The authors examine whether there is a need for a joint warfighting domain focused on human aspects of military operations and consider how sociocultural knowledge and skills could be better integrated into conventional Air Force operations. They offer insights into how the Air Force can institutionally prioritize human aspects in its culture, improve the human-aspects–related knowledge and skills of its airmen, and develop regional expertise.
Human Aspects of Air Force Operations
The Roles of Social, Cultural, and Political Knowledge and Skills in the Full Spectrum of Multidomain Operations
- Is there a precedent and need for a human domain or alternative form of doctrine for conventional Air Force operations?
- What is the current state of human-focused efforts and related doctrine within the Air Force?
- Are there similar concepts or existing models for human-focused efforts in the broader U.S. military and international partners that would be relevant for the Air Force?
- What are the training and education needs in the Air Force related to human-focused capabilities?
Countering emerging threats is not based solely on defeating a nation-state's military forces by conventional, kinetic means. Fundamentally, these threats are met by understanding and manipulating the human aspects that drive the adversary's ideological narrative within the target population. Understanding how local populations and foreign governments, and partner and adversary military forces, will read and react to different stimuli is essential to operating in the competition space. Consequently, it is important that the U.S. military understand the human aspects of military operations; or the social, cultural, physical, informational, and psychological elements that determine partner nations' and adversaries' motivations, thinking, influence, activities, and recruitment.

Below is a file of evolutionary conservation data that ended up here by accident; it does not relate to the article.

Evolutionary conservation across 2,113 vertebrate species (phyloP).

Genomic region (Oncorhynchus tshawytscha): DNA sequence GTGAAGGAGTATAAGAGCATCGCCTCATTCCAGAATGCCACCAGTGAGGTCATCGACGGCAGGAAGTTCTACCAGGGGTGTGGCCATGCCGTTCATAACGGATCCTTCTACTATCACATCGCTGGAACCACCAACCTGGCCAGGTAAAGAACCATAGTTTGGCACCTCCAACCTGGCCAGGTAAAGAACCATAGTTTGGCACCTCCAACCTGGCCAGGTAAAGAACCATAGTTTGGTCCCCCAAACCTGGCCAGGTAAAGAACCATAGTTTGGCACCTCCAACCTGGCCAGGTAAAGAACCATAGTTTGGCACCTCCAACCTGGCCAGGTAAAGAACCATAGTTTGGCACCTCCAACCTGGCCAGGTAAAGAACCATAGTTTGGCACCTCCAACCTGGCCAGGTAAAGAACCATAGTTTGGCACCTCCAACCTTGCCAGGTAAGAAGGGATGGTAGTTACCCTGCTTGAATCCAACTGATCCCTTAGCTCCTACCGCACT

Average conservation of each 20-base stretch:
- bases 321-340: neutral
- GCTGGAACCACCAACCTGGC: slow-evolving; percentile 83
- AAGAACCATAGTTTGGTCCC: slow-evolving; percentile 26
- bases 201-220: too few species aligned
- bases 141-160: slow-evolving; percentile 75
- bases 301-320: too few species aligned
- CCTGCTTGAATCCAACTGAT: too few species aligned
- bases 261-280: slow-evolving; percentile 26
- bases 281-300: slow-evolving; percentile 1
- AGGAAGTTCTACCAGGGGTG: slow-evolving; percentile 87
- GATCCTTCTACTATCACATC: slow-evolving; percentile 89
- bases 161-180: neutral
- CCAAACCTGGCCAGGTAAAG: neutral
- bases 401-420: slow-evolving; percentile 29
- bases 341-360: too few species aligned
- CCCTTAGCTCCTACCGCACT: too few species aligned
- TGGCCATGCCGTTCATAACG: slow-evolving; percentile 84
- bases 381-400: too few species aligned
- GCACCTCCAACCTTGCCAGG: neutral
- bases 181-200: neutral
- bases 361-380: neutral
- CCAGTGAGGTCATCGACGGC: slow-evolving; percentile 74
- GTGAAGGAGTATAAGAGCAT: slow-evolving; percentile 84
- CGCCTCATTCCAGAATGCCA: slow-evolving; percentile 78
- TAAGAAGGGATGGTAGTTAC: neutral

The special operations community has focused on leveraging human-focused capabilities, but the conventional Air Force has yet to fully embrace human aspects of military operations. In this report, the authors explore whether there is a need for a joint warfighting domain focused on human aspects of military operations, and they consider how sociocultural knowledge and skills related to human aspects of war could be better integrated into conventional Air Force multi-domain operations. The authors offer insights into how the Air Force can institutionally prioritize human aspects in its culture, improve the human-aspects–related knowledge and skills of its airmen, and develop regional expertise. The authors conclude that, instead of creating a separate human domain of operations, the services and the Joint Force should focus on better integrating human aspects of military operations.
Efforts focused on establishing a new warfighting domain in human aspects of military operations have never gained traction
- There is hesitation about the theoretical need for a distinct human domain, and there are concerns regarding the constraints on resources that would make developing a domain challenging.